Tom Nolan's fine piece on the late Walter Tevis (The Book Review, March 29) stirred recollections of a pre-"Hustler" pool story by Tevis that I purchased in my capacity as executive editor of Playboy, three years before the publication of his most well-known novel. The short story, which Tevis called "The Actor," attracted me because of its excellent writing and sharp character delineation of a pool hustler. Before buying it, however, I checked out its accuracy with the most skillful pool player I knew, my father. Dad gave the story a clean bill of health, poolwise, and I bought it for the magazine's January, 1957, issue. But first, I changed the title--to "The Hustler."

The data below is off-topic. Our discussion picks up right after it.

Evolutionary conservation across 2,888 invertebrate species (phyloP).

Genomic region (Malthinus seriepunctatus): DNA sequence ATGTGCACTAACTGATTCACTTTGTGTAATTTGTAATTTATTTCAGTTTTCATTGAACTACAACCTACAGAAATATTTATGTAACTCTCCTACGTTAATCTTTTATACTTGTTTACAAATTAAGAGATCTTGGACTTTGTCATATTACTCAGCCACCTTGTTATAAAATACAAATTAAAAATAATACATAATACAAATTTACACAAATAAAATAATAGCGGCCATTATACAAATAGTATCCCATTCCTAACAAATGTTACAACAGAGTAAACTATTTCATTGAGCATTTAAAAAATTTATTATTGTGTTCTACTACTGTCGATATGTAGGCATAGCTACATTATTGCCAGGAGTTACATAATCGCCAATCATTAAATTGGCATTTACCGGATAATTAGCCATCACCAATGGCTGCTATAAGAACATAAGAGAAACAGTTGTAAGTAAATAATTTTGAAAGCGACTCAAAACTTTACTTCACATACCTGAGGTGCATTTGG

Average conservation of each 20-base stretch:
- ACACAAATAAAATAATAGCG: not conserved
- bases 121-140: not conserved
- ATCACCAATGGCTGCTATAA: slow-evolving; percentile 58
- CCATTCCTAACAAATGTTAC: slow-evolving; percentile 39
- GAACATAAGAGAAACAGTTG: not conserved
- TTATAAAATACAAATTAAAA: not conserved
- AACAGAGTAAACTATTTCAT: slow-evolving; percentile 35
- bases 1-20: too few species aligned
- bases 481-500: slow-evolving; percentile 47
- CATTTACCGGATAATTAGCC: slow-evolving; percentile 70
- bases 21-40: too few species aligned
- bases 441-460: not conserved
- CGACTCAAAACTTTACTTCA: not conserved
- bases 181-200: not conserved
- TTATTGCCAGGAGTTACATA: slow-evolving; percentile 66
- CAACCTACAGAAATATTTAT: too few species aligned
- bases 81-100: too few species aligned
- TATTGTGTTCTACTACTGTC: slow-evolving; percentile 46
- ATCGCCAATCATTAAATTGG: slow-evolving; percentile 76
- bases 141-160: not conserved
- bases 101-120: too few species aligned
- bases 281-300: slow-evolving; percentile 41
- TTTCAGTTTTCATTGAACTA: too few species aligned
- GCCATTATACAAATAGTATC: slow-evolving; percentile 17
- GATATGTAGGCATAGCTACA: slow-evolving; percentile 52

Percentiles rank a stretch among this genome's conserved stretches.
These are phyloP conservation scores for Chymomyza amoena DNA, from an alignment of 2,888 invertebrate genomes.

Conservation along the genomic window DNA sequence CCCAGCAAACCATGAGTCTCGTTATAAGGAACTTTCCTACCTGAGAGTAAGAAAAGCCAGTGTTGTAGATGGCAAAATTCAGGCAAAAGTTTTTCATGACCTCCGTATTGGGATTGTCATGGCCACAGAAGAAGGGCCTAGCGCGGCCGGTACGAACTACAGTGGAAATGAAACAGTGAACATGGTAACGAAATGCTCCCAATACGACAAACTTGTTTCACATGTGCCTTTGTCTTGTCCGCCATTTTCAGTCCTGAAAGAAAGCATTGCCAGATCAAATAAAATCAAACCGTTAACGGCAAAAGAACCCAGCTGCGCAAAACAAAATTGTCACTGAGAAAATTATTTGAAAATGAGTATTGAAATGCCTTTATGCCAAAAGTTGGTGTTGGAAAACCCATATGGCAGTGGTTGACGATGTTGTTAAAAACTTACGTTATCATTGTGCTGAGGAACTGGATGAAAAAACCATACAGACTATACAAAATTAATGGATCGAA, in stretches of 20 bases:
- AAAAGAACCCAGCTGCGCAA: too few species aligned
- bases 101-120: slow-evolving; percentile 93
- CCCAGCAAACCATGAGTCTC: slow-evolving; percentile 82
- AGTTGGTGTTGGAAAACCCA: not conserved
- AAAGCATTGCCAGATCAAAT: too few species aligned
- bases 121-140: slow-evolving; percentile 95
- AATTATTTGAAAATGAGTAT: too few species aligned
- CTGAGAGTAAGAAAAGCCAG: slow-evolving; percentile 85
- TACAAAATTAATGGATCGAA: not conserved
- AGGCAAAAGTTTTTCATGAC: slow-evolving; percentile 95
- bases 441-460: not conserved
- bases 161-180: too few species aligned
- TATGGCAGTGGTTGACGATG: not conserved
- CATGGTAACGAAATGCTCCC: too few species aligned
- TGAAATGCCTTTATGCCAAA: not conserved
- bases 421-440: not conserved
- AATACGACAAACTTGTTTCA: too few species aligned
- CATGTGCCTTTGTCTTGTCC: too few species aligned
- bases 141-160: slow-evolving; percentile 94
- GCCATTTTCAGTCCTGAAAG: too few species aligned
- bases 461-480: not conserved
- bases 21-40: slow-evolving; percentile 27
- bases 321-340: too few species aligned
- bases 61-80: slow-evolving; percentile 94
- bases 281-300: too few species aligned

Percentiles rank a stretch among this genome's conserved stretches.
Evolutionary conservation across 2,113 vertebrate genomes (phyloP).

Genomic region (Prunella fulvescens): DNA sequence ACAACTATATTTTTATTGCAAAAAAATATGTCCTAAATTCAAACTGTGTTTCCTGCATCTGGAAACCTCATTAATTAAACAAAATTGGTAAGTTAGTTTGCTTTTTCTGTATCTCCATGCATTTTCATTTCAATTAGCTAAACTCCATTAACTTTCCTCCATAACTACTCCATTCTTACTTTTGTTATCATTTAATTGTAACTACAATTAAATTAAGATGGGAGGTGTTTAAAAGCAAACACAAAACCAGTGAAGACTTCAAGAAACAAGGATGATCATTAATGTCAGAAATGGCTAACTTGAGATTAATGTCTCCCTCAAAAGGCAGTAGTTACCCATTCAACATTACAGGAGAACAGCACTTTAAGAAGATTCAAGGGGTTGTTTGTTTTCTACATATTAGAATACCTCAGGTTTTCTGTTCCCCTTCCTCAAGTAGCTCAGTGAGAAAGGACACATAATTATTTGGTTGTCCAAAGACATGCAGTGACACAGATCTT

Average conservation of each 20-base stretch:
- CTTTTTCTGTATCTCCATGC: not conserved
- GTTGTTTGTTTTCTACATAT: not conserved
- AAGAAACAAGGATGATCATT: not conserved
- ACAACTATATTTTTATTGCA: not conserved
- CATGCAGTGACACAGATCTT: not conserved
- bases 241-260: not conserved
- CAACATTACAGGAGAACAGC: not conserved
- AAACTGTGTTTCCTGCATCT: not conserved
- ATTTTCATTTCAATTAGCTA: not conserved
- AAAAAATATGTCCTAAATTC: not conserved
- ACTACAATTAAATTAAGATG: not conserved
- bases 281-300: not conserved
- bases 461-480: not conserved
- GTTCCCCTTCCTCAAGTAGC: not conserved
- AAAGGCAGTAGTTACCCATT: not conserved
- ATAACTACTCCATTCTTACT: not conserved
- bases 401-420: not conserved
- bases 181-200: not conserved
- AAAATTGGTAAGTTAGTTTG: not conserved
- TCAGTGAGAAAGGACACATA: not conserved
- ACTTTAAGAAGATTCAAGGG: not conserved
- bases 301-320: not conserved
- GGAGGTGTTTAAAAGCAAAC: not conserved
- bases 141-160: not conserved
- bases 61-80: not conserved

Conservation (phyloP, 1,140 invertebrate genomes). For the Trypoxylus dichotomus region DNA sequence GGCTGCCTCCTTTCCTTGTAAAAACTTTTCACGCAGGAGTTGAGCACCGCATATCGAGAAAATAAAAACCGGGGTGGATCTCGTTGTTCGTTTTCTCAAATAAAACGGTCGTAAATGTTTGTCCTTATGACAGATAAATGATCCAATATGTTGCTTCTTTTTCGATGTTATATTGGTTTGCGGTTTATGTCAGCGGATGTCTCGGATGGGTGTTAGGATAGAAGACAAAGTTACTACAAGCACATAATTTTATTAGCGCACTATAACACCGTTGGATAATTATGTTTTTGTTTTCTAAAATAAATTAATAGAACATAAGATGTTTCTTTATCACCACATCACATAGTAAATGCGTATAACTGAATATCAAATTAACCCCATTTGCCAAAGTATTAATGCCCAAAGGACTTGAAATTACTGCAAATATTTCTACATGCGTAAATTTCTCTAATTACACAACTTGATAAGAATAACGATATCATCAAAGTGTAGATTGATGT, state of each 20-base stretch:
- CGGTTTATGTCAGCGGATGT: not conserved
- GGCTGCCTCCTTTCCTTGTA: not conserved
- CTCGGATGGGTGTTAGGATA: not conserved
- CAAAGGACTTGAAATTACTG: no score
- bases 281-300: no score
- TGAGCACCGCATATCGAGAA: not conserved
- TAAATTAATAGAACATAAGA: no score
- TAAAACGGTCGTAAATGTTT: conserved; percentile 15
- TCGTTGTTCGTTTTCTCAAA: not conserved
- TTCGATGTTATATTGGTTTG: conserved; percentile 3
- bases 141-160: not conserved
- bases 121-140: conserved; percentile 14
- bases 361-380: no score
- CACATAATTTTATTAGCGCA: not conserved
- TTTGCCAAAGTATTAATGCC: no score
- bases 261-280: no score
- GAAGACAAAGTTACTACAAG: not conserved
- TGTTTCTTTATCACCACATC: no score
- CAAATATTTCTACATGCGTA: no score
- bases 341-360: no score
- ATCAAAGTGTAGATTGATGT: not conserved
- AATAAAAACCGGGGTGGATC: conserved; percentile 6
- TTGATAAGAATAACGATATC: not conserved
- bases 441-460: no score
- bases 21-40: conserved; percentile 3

A couple of years later, Tevis appropriated that title for his 1959 pool novel, and the same title eventually was used for the 1961 Paul Newman movie, as well. The film earned Newman such acclaim that he became enamored of the letter "H" and insisted that his future films must also bear the good luck initial "H" in their titles--so the story goes, at any rate--thus leading to "Hud" and "Harper" (a character called Archer until Newman demanded a name-change). Little did I suspect, when I changed the title of the Tevis short story, that I was creating a whole new superstition.